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  • IPA(key): /ˈluːɪs/
  • Hyphenation: Lew‧is

Etymology 1[edit]

From Middle English Lewis, Lowis, from Anglo-Norman, from Old French Louis, from Frankish *Hlūdawīg.

Proper noun[edit]

Lewis (plural Lewises)

  1. A male given name from Frankish
  2. A surname​.
    1. An English patronymic surname​.
    2. An Irish patronymic surname, an anglicization of Lobhaois, itself from Old French Louis.
    3. A Welsh patronymic surname, an adopted anglicization of Llywelyn.
  3. The title given to a partially apprenticed Freemason who is normally the Master or Son of a practicing Freemason; one practising or learning the degrees of Freemasonry after introduction to the degrees and before full induction or before becoming a Worshipful Brother.

Etymology 2[edit]

Derived from Scottish Gaelic Leòdhas, of uncertain origin; traditionally referred to Old Norse Ljóðahús, from ljóð (song, poem) + hús (house); but may be related to the Pictish name of the island recorded in Ptolemy's Geography as Λίμνου (Límnou).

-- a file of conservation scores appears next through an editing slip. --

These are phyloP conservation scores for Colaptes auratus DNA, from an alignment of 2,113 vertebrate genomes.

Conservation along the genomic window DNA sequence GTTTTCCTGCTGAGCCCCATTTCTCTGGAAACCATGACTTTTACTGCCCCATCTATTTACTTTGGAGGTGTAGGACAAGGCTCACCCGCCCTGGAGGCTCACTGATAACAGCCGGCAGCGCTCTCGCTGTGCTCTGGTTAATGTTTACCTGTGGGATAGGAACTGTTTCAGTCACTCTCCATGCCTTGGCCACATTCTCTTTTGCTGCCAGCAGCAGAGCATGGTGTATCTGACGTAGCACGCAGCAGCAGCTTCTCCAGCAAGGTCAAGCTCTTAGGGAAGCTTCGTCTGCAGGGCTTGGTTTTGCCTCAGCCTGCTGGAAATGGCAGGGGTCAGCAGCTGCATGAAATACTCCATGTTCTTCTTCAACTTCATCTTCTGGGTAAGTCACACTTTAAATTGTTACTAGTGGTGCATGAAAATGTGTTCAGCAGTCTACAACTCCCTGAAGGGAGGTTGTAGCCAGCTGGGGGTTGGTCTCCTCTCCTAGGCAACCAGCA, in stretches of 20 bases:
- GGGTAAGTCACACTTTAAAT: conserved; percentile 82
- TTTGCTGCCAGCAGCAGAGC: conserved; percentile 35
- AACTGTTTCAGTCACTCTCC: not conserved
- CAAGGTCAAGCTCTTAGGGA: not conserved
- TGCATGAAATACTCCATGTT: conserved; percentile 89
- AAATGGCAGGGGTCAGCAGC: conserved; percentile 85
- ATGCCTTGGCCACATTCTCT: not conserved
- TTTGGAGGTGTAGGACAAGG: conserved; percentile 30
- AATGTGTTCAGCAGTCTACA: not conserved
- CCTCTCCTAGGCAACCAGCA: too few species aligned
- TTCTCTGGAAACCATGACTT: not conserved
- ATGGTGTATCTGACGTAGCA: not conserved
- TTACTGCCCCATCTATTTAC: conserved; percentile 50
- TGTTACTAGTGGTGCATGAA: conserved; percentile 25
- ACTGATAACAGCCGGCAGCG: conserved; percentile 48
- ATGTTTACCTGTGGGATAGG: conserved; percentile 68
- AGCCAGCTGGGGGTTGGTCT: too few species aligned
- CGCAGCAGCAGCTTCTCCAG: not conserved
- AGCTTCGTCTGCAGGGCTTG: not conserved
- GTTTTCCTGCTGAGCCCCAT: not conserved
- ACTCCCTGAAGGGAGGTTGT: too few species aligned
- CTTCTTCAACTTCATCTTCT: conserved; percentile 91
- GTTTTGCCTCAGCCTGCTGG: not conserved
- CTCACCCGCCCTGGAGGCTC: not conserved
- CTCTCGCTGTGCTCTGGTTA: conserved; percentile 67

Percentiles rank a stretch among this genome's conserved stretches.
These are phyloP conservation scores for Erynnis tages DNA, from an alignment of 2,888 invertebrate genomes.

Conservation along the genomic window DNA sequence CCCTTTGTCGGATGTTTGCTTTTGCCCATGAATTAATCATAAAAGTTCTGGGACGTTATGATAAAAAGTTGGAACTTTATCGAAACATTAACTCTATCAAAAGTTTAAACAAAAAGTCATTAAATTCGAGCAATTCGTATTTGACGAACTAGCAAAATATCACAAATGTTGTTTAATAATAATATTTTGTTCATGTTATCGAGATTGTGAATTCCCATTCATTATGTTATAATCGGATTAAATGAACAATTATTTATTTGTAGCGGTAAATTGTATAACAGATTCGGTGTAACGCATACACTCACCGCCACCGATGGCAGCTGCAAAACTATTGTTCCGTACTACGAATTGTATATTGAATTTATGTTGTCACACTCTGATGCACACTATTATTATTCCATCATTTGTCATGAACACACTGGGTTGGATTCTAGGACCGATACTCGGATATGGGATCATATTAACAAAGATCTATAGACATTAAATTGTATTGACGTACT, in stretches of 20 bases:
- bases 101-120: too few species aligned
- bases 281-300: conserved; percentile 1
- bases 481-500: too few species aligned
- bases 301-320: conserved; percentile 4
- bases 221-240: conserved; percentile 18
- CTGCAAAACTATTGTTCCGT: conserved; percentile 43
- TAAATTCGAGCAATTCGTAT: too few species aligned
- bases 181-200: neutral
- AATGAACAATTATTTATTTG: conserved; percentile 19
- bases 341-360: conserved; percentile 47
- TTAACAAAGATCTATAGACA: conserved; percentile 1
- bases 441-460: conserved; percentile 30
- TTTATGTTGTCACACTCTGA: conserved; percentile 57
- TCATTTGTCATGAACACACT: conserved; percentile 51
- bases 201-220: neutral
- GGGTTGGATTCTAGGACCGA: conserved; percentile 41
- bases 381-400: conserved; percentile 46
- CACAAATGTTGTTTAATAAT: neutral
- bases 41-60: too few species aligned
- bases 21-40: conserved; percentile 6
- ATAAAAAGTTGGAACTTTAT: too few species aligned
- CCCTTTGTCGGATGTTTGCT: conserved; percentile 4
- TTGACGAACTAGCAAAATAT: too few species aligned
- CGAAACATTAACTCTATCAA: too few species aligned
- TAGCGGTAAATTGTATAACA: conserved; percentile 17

Proper noun[edit]

Lewis (plural Lewises)

  1. Ellipsis of Isle of Lewis; an island in Scotland, United Kingdom.
Related terms[edit]

Etymology 3[edit]

From namesake.

Proper noun[edit]


  1. A locale in the United States.
    1. A city in Iowa.
    2. A city in Kansas; named for journalist M. M. Lewis.
    3. A town in Essex County, New York; named for Morgan Lewis, 3rd Governor of New York.
    4. A town in Lewis County, New York; named for its county, itself for Morgan Lewis.
    5. A town in Vermont; named for landowners Nathan, Sevignior and Timothy Lewis.
    6. A census-designated place in Colorado.
    7. A census-designated place in Wisconsin; named for founder Charles E. Lewis.
    8. An unincorporated community in Indiana.
    9. An unincorporated community in Missouri; named for landowner Howell Lewis.
    10. An unincorporated community in North Carolina.
    11. A ghost town in California.


  • 1595 William Shakespeare: Third Part of King Henry the Sixth: Act III, Scene III:
    And tell false Edward, thy supposed king,
    That Lewis of France is sending over masquers,
    To revel it with him and his new bride.
  • 1994 Joseph Heller: Closing Time →ISBN page 42:
    They named me Lewis and called me Louie as though my name was Louis, and I never saw the difference until Sammy pointed it out. And even then, I still don't see much difference.

Derived terms[edit]



  • According to the 2010 United States Census, Lewis is the 29th most common surname in the United States, belonging to 531,781 individuals. Lewis is most common among White (58.2%) and Black/African American (34.8%) individuals.

See also[edit]